The first people who lived in the Dodge City area didn't live in cities, town or even farmsteads. They camped as they followed their chief commodity and object of their worship.

The Plains tribes, including the Cheyenne, Kiowa, Comanche and Arapaho, were nomadic, and followed the bison, or buffalo. This animal not only sustained them with its meat; the hides provided material for clothing, bedding and building; bones made tools and weapons; and buffalo chips (manure) was a source of fuel. The buffalo was the Native American version of "Wal-mart."

The American Indians only killed what they needed and used nearly every part of the buffalo. Very little was wasted.

Not only was this animal the source of their livelihood, but buffalo was a vital part of the religious life of the Plains Indians. Though they killed them, they also respected and revered this animal.

This is in sharp contrast to the ways of the non-Native hunters who came during the nineteenth century. In contrast to the lances and arrows of the Native Americans, these men possessed high-powered rifles and were able to massacre buffalo in huge numbers. And these new hunters used very little of what they killed. They only kept the hides and left the meat and organs to rot. Only the bones were salvaged years later during a bad economy.

The hides were valued as articles of clothing. But, their main use was to make conveyer belts for factories that cropped up during the Industrial Revolution.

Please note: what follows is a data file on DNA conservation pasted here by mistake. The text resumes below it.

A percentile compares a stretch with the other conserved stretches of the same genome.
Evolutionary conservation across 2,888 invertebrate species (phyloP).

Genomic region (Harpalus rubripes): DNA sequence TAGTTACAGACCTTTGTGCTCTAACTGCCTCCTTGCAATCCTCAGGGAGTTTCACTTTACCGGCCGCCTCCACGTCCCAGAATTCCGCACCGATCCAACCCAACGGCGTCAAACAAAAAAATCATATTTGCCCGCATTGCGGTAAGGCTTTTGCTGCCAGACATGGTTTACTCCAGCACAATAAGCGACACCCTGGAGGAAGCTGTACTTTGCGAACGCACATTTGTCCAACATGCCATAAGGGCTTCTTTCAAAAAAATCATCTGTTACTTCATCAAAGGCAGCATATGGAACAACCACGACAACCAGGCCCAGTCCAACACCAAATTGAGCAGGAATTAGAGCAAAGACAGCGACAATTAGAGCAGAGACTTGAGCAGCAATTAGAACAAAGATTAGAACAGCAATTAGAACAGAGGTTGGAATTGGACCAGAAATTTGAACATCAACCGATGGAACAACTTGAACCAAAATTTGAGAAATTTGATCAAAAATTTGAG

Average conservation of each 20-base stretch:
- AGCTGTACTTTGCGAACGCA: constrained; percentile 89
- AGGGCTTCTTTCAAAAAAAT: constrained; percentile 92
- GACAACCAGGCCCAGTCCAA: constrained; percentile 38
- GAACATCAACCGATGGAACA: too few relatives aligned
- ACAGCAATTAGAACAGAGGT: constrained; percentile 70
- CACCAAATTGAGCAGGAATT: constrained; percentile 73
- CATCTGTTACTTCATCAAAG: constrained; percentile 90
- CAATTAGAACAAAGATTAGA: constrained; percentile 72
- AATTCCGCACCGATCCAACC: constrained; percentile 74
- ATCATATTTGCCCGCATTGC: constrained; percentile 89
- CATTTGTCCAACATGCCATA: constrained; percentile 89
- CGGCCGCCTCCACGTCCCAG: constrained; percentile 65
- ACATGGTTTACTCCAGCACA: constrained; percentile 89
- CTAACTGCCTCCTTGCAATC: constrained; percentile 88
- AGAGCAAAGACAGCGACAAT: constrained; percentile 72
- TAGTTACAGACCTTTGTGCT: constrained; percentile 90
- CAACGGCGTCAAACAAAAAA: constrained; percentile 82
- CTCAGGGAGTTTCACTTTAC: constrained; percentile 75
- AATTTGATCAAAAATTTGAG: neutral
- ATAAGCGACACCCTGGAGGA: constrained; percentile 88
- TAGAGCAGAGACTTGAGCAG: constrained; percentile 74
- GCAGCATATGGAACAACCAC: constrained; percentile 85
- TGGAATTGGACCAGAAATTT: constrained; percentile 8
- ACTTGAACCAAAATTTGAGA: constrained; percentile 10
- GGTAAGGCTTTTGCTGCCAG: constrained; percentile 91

The slaughter of the buffalo wasn't an accident. The growth of farming and ranching in this area was inhibited due to attacks by Native Americans, who were defending their way of life, and by the sheer numbers of buffalo competing for the grass and land.

Officially, the southern herd was off-limits to all but the American Indians. But unofficially, the government encouraged hunting of the buffalo everywhere. Government leaders believed bringing the buffalo to extinction would force the Native Americans onto reservations and their numbers would dwindle.

The motive of the individual hunter was not to get rid of the Native Americans or kill off the buffalo. It was to make money. Selling hundreds of hides at $3.00 per hide, hunters struck it rich.

Merchants made a lot of money as well. In its first year of operation, the Rath General Store in Dodge City shipped over 200,000 hides.

The unofficial policy was effective. In prehistoric times there were as many as 70 million buffalo in North America. By 1875, there were less than 1,000. It is a wonder we still have buffalo today.

This extermination of the buffalo worked. The population of American Indians plummeted, and almost all who remained ended up on reservations.

Kathie Bell works at the Boot Hill Museum and is a history buff. Her column appears weekly in the Dodge City Daily Globe. She can be reached at 227-8188.